“Women may say what they please, nobody minds. What comfort it is to be born foolish and not be supposed capable of talking sense! One has some of the privileges of the court fool by virtue of the contempt in which one is held.”

As you’ll also have seen, Margaret and her daughter Juliana habitually and meticulously kept up their pocket diaries – Juliana more than Margaret.

Teenage Juliana details her daily activities in quite a lot of detail, listing where she’s been, who she’s spoken to, what she’s working on – even what she’s been reading.

By comparison Margaret is less thorough, but her diaries as objects are far more interesting in and of themselves, because every year – without fail – Margaret uses the branded Mr Punch’s Pocket Books; a humorous child-friendly diary complete with all of the facts and figures a young person might need, games, poems, songs, stories and illustrations. And the humour in these things is, well, frankly – cutting. See for instance, this Cat Tax on Spinsters:

Cat Taz

Please feel free to get in touch to discuss any academic research opportunities that might arise from working further with these collections. 


Voices needed for short film about Coffee House History

Needed: People to talk to me about why they like coffee and coffee shops at 3pm on Weds 15th Oct.

I’ll be in the University of Sheffield’s Jessop West café from 3-4pm tomorrow.

The sound bytes I record might be used in a short film about the history of the coffee shop (more info below)  

If you can help (or would like further information), drop me a line at, tweet me using @elementaladam, or just see if you can find me in the café tomorrow.


Further Information/Contacts

Adam J Smith- Email:

Twitter: @elementaladam

Gemma Thore (Film maker):

Amy Ryall (Arts Enterprises):


The background and rationale for the film

The dawn of print culture and the issues that it raised map remarkably well onto the rise of the internet. Cheap print meant that for the first time almost anybody could go to print, prompting a boom in pamphlets, periodicals and newspapers. Much of this material was anonymous, and in instances where an author was attributed to a text the reader only had their word for it that they were who they said they were; prompting anxieties over the ‘authenticity’ and legitimacy of printed material. Much of these periodicals were designed to present individual opinions on everything from politics to literature, culture, music and fashion. Quite often these papers would present opinions on other opinions, which could lead to some very heated and nasty exchanges. Analogies to the blogsphere are not only easy to make but also highly appropriate. The coffee-houses in which these papers would have been consumed and discussed formed an important part a new commercial society, in which (for the first time) the public determined artistic output by buying what they liked (rather than having taste dictated to them by the patronage of the royal court). The Britain of this era was still new (topically, the Union of Scotland had only just taken place in 1707) and languishing in a period of highly publicised austerity (after the expensive wars and financial collapse of the late seventeenth and early eighteenth-centuries). In a series of events analogous to the hung parliament of 2010 the disruption wrought by the Hanoverian Succession meant that neither political party could rely on traditionally faithful voters. Instead, as each party chased the same floating and marginal voters their respective rhetoric came to sound more and more alike, leading to a widespread disillusionment in the political system. This, combined with the on-going financial crisis, led to rioting in cities across Britain in 1715; a civil uprising exploited by politicians and their critics alike across the new print culture that provided the canvas for these events.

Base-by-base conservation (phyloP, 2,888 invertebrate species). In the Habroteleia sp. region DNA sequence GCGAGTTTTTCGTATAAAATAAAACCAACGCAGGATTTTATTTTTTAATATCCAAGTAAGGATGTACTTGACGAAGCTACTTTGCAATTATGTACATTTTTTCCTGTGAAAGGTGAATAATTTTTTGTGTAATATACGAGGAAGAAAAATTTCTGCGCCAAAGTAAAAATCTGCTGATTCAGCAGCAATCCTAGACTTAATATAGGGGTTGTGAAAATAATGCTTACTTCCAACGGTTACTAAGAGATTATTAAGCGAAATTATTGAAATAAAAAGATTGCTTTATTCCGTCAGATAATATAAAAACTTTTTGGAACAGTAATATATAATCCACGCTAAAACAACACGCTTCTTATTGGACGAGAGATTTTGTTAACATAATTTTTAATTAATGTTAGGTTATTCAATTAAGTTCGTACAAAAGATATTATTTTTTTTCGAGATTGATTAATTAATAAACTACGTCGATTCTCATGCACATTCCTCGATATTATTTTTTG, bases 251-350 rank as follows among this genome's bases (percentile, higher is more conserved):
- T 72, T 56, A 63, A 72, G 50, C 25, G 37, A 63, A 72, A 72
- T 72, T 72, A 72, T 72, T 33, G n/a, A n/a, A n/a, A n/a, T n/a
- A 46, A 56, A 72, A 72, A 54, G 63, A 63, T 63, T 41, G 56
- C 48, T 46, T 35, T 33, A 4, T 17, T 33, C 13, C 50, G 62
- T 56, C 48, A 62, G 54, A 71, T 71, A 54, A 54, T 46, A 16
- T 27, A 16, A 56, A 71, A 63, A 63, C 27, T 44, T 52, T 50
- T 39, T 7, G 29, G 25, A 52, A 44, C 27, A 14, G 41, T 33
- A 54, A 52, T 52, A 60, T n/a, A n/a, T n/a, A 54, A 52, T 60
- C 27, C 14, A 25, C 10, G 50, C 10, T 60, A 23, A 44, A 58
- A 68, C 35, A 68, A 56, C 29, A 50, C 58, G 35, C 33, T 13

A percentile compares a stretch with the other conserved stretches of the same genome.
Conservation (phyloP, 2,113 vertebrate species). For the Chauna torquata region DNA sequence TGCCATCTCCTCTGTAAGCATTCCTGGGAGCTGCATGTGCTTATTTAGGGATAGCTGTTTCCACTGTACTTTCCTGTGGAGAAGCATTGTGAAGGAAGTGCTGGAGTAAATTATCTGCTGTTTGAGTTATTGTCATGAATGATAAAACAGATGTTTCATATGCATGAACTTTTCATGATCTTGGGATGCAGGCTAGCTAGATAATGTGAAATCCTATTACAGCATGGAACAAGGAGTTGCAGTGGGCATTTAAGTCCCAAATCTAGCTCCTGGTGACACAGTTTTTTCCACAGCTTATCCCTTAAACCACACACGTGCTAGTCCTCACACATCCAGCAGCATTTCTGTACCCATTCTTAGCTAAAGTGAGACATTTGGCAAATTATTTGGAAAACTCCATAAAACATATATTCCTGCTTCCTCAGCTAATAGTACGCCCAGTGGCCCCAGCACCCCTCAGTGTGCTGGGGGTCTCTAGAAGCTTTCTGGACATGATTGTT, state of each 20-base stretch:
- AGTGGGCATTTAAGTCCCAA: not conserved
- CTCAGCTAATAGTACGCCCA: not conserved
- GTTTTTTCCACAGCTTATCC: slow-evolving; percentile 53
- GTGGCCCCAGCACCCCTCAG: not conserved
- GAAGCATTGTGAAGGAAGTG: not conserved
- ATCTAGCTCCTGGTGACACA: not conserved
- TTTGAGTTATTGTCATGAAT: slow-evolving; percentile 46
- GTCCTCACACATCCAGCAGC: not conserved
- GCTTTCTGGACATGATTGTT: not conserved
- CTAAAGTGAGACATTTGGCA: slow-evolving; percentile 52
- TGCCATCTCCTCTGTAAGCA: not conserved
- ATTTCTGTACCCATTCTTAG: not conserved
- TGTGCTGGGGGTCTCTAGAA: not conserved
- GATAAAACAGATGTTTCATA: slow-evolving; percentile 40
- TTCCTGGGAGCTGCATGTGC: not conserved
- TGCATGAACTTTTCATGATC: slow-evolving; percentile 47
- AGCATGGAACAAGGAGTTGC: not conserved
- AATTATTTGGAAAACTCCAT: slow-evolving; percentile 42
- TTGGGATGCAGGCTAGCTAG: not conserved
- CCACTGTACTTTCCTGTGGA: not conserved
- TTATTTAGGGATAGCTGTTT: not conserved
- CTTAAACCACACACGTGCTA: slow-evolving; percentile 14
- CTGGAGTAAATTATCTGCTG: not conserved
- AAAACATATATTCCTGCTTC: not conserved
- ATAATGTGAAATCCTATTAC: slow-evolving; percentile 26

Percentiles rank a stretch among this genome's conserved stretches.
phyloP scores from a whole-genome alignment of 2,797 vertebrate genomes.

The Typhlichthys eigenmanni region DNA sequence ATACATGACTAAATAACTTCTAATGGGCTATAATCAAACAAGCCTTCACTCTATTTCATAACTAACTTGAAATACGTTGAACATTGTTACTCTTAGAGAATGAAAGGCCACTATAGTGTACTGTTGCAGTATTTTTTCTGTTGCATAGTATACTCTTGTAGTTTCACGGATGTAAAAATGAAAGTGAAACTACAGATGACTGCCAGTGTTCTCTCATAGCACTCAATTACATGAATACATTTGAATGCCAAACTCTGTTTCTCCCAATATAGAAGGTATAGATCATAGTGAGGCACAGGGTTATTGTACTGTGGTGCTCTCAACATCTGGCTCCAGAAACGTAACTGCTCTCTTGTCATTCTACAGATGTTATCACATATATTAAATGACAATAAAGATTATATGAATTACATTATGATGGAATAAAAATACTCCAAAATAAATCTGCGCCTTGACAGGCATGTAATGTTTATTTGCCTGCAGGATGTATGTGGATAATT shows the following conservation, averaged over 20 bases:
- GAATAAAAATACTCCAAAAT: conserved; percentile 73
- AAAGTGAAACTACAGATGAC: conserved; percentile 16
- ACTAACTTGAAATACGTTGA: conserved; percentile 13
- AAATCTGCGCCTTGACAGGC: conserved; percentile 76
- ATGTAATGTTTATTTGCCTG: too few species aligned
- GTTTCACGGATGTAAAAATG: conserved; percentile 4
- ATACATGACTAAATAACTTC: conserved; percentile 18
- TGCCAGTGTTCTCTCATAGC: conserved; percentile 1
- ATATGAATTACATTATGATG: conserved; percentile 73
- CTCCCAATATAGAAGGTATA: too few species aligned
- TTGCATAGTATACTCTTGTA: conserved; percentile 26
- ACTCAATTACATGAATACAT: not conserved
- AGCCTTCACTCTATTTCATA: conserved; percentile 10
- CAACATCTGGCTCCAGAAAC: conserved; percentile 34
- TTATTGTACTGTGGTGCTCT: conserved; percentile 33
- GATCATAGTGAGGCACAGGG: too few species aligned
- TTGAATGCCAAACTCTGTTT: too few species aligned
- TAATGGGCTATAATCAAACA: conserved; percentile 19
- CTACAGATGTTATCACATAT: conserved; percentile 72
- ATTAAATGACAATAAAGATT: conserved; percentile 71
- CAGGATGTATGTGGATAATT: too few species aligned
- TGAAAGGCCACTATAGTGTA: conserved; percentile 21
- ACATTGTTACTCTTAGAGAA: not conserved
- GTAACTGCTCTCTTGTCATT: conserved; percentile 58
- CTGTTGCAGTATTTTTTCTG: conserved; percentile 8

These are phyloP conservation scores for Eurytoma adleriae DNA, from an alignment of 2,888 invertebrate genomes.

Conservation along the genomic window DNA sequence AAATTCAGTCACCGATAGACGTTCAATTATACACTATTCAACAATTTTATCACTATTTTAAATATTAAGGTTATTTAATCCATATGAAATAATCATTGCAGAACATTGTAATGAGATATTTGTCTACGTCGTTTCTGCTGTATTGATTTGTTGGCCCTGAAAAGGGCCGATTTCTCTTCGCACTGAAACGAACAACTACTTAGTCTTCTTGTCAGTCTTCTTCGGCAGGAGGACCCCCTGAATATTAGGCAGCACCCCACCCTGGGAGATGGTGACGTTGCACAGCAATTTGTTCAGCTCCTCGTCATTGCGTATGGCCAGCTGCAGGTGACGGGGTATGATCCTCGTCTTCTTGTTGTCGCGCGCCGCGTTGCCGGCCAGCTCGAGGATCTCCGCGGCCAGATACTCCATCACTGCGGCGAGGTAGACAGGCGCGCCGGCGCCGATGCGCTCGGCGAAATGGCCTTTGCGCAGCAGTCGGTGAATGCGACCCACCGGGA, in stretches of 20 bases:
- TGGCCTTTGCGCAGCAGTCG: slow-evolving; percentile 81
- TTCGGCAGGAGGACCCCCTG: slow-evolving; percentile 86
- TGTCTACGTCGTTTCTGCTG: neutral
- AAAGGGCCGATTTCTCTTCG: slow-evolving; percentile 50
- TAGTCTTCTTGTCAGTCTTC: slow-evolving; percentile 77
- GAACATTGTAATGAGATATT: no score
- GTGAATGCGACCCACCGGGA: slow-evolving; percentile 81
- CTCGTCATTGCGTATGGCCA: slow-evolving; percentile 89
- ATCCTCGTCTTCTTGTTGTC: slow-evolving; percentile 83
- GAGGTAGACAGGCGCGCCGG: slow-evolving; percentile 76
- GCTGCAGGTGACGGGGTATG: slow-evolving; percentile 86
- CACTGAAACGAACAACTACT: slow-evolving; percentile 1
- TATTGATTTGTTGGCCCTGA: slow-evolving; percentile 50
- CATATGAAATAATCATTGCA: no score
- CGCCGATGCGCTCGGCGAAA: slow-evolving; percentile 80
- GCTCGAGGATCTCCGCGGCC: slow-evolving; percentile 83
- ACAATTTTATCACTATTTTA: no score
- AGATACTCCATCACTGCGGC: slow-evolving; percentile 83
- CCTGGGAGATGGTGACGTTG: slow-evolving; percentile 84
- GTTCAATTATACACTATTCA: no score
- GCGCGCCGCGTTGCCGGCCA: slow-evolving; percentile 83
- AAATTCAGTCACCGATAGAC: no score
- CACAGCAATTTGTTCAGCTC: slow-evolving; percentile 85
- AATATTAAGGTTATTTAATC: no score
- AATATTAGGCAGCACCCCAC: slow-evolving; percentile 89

My research